It’s Monday morning, and as I lean towards wanting my second coffee of the morning, I come across an article about Wonder Woman as a United Nations ambassador, and start to question whether I had enough sleep last night. I didn’t read this incorrectly, the United Nations have actually elected a fictional superhero as the honorary ambassador for the empowerment of women and girls.
My face hurts from glowering at my screen, along with the 2000+ petitioners against electing a cartoon rather than a real-life woman. Not only am I baffled that people thought a character from a comic could represent all women globally, I am also stunned that women are supporting (with the hashtag #WithWonderWoman – is this a joke?) a character who is so clearly the creation of a heteronormative, misogynistic view of the female body. I’m not going to write about Wonder Woman’s (aka Princess Diana of Thermyscira) body shape and the unrealistic expectations for women and girls, because I find the whole ‘real women’ body shaming thing very disturbing and unhealthy for society. Yes it’s rare, but there are women out there with natural size 6 waists, E-cup bras and bubble-butt, just like Wonder Woman. But that’s not the point here…
The choice to anoint Wonder Woman occurred on her 75th birthday at the launch of a social media campaign to promote women’s empowerment and gender equality. As fabulous, sexy and empowered as Wonder Woman looks, she was created by two men – Harry George Peter and William Moulton Marston – who have clearly overly-sexualised Wonder Woman, giving her a sultry pin-up look. Marston claimed to be a women’s rights advocate who was inspired by the leaders of the suffragist movement.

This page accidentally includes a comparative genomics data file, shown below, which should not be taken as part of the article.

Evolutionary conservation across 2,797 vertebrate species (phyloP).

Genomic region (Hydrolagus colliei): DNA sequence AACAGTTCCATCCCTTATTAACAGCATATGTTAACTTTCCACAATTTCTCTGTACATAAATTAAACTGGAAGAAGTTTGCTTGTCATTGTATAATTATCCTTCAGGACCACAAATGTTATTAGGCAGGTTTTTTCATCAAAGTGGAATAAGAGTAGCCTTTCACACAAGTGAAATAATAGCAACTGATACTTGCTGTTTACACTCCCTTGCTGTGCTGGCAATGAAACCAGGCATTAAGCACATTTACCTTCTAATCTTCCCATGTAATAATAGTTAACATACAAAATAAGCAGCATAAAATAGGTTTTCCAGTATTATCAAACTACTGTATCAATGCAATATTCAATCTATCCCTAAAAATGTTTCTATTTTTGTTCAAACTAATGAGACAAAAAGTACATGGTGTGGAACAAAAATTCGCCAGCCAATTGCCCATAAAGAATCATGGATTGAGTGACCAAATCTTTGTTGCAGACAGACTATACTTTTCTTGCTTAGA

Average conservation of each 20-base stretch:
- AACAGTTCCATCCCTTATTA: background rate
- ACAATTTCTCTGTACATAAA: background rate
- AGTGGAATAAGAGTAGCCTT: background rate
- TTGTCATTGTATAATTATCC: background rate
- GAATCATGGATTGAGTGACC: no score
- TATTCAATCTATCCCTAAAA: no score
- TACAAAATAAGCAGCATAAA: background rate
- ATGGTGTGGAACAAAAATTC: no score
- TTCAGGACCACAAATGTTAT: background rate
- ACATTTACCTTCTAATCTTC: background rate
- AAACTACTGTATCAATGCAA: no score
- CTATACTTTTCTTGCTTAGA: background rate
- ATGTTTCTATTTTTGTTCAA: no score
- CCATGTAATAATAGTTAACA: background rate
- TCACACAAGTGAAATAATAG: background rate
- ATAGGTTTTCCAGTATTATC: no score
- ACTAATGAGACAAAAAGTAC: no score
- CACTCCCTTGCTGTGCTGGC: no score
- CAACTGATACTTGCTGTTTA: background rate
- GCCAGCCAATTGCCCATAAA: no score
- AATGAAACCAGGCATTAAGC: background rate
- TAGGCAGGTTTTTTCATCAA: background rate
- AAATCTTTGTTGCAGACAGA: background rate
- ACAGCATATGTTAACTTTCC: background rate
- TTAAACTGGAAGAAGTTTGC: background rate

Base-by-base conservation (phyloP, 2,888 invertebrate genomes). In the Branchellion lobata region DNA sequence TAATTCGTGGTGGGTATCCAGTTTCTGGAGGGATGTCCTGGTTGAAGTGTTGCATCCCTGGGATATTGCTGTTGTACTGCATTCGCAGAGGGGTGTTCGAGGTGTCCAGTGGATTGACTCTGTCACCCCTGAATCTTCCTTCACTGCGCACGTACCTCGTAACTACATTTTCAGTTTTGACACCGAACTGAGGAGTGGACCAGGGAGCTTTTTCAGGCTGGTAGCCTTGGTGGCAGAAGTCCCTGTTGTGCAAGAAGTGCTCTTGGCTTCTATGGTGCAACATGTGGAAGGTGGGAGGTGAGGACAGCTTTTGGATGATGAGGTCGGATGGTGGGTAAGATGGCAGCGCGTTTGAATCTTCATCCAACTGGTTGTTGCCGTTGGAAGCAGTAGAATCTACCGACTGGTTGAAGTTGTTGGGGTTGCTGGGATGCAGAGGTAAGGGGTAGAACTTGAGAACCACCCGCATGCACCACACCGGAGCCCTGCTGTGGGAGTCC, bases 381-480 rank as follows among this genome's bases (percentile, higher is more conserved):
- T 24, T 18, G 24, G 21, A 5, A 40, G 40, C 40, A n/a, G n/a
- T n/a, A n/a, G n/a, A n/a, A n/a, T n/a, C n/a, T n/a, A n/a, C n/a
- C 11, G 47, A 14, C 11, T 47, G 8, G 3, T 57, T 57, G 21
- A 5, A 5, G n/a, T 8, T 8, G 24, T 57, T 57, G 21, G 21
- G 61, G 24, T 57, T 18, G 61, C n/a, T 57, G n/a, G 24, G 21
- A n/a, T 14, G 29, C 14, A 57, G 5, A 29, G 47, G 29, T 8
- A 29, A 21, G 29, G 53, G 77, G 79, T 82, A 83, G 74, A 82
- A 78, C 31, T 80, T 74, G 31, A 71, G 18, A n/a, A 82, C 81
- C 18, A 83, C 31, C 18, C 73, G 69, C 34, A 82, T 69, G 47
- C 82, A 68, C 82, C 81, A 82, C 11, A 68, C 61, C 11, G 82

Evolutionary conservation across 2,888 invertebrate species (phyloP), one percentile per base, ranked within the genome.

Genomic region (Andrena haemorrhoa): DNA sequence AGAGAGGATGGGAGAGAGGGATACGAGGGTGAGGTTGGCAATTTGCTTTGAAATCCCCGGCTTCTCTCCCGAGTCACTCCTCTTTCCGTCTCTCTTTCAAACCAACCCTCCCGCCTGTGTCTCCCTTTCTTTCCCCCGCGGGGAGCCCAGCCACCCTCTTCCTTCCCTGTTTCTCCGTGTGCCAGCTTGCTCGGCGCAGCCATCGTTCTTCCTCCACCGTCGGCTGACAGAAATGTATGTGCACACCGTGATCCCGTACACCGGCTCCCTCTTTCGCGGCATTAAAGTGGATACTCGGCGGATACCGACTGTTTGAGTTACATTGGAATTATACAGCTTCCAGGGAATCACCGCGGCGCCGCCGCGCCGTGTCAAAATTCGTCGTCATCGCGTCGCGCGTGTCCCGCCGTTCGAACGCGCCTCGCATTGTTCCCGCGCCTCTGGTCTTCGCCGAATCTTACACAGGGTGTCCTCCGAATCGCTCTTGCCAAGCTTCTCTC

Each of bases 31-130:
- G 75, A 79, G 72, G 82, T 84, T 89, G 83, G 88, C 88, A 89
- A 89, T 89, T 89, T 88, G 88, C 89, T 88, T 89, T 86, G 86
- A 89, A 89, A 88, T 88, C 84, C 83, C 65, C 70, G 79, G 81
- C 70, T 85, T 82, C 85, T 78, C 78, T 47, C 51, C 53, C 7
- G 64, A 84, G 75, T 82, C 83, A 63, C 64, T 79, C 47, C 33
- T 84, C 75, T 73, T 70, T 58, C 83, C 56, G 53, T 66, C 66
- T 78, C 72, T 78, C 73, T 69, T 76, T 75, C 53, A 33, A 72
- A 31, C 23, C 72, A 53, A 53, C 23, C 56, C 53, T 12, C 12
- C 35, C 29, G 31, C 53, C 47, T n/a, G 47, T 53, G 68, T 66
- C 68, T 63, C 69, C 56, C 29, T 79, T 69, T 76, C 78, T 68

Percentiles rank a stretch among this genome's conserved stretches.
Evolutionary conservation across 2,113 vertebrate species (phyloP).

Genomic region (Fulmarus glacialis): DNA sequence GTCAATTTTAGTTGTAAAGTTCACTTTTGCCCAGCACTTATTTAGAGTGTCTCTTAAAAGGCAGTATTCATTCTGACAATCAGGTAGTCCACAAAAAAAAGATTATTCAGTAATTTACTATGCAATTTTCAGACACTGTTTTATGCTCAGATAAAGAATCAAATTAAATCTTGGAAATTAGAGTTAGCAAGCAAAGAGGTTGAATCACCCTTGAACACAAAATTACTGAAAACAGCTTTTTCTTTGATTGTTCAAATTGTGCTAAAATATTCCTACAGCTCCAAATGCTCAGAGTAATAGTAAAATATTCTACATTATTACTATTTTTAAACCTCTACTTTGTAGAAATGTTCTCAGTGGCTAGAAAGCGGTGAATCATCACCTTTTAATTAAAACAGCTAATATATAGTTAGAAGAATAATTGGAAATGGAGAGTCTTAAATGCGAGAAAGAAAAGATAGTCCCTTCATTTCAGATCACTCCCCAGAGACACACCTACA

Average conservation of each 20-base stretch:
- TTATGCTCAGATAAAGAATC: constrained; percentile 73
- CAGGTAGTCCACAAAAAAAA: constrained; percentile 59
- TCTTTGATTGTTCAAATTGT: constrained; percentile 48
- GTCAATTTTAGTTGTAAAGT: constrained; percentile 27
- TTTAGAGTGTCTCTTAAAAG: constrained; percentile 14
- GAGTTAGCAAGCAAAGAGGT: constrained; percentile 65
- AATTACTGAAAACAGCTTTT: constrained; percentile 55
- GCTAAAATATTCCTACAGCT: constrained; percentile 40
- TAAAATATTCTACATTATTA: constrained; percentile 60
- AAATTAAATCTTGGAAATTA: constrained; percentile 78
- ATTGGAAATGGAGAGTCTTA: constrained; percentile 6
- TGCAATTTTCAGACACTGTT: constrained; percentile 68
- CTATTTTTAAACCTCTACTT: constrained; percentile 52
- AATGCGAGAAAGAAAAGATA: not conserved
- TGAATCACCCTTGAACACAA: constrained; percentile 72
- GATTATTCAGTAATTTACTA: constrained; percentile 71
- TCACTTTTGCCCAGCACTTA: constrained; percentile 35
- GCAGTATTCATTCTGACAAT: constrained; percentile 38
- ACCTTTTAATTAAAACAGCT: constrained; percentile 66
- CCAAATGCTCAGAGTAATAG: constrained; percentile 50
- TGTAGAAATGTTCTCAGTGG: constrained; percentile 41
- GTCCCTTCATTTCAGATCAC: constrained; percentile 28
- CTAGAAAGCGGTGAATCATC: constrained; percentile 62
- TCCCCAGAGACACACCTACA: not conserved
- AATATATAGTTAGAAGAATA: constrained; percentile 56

UN official Maher Nasser says:
The focus [of the UN] was on her feminist background, being the first female superhero in a world of male superheroes and that basically she always fought for fairness, justice and peace.
Greg Rucka worked on Wonder Woman for DC Comics throughout the 2000s, and whilst he recently confirmed that Wonder Woman is queer (which is fantastic!), it is impossible to ignore her sexualised body and costume. Fans claim that Wonder Woman is from a feminist utopia, but she looks like a sex doll to me. There’s nothing wrong with showing off your body – I am all about showing-off what your mama gave you – but we cannot claim that this fictional character wasn’t created for the male gaze. She clearly was. Coincidentally, DC Comics is developing a new Wonder Woman comic that will be coming to a cinema screen near you in 2017………
The most disturbing part about this bizarre idea from the UN is that they somehow were unable to find a REAL woman to become ambassador. Of course, protests ensued inside the Ecosoc chamber where the official ceremony took place. An anonymous protester said:
For something that is this important, you need a woman or a man who can speak, somebody who can travel, somebody who can champion these rights, somebody who is able to have an opinion, somebody that can be interviewed, somebody that can stand up in front of 192 member states and say this is what we would like you to do.
The ambassador for the empowerment of women and girls should be a real-life, living and breathing woman who is culturally encompassing (Wonder Woman is white, of course…) and able to raise concerns for women, globally. Perhaps that is exactly the reason why a fictional woman has been honored. Whilst to some women this might seem like a fun campaign in the right direction for young girls, to me it sounds like yet another technique to shut women up and not allow them to have any opinions. Wonder Woman isn’t real, so she can’t talk, she can’t question and she can’t uncover the truth.